Tattoo Dispute Fades Away

Tattooed work of art

Much like painters or musicians, tattoo artists are creators in their own right.  However, are their inked canvases considered unique designs worthy of copyright protection?  Solid Oak Sketches seemed to think so, as the company filed a lawsuit against producers of NBA 2K video games, including Take-Two Interactive Software.  In 2016, the tattoo licensing firm accused NBA 2K of embodying athletes such as LeBron James, Eric Bledsoe, and Kenyon Martin with their real-life tattoos in the video games, without properly compensating the artists who tattooed them.  That lawsuit, initially filed in a Manhattan court, was just dismissed this month. Read more

Grinding Gears: Celebrity Sues Over Likeness

War, what is it good for?

Video games these days are becoming more life-like than ever. With advanced graphics and new technology, studios are able to push the boundaries on making games similar to live action movies. However, one former football player / professional wrestler has a gear to grind with a certain character in a popular franchise. Lenwood Hamilton is claiming that the character “Cole Train” in the Gears of War video game is based off his own likeness, down to the physical traits and personality. He has filed suit against Microsoft and Epic Games, the games’ creators, and is seeking unspecified damages. Read More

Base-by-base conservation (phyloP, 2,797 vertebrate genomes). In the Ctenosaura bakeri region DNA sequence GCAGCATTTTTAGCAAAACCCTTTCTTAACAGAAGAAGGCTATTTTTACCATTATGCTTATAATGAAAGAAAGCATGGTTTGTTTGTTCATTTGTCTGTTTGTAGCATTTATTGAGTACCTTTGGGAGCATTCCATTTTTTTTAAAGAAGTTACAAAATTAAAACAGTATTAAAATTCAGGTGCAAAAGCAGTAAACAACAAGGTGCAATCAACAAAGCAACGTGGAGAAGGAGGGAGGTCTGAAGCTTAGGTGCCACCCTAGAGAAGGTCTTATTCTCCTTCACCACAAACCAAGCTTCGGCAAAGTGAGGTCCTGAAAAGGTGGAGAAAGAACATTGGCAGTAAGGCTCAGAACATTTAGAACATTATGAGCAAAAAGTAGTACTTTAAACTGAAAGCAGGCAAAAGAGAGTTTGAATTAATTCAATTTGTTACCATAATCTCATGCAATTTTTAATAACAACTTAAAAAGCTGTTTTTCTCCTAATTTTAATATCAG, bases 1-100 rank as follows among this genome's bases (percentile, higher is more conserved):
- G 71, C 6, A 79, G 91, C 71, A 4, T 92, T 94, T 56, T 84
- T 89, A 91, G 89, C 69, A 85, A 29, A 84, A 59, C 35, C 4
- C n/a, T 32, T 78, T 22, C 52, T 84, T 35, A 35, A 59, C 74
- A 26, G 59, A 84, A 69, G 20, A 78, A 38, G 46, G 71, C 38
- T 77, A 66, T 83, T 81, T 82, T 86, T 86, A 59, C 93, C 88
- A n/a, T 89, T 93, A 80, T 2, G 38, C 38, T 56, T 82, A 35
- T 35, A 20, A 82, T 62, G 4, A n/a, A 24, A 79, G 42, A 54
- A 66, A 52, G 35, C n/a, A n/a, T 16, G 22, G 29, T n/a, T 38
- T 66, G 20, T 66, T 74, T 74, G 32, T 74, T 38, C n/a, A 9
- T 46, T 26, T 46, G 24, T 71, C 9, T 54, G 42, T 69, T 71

Game Over for Software Store’s Re-Selling

A professional headshot

It appears that a popular video game retailer is playing some games of their own.  GameStop (NYSE: GME), whose headquarters is in Grapevine TX, has been named in a class-action lawsuit in regards to the selling of used video games without including all of the downloadable content, or DLC.  When purchasing a new video game, a special unique keycode is included that allows the purchaser access to new features, such as new weapons, enhanced features, or updated rosters.  The class-action states that since anyone who buys a used game does not have access to the keycode, and GameStop does not strictly state this, they are in violation of the Consumer Fraud Act. The suit was filed in New Jersey as each plaintiff is seeking about $10-$15 per game in locations across the state from Fall 2010 to Summer 2012. Read more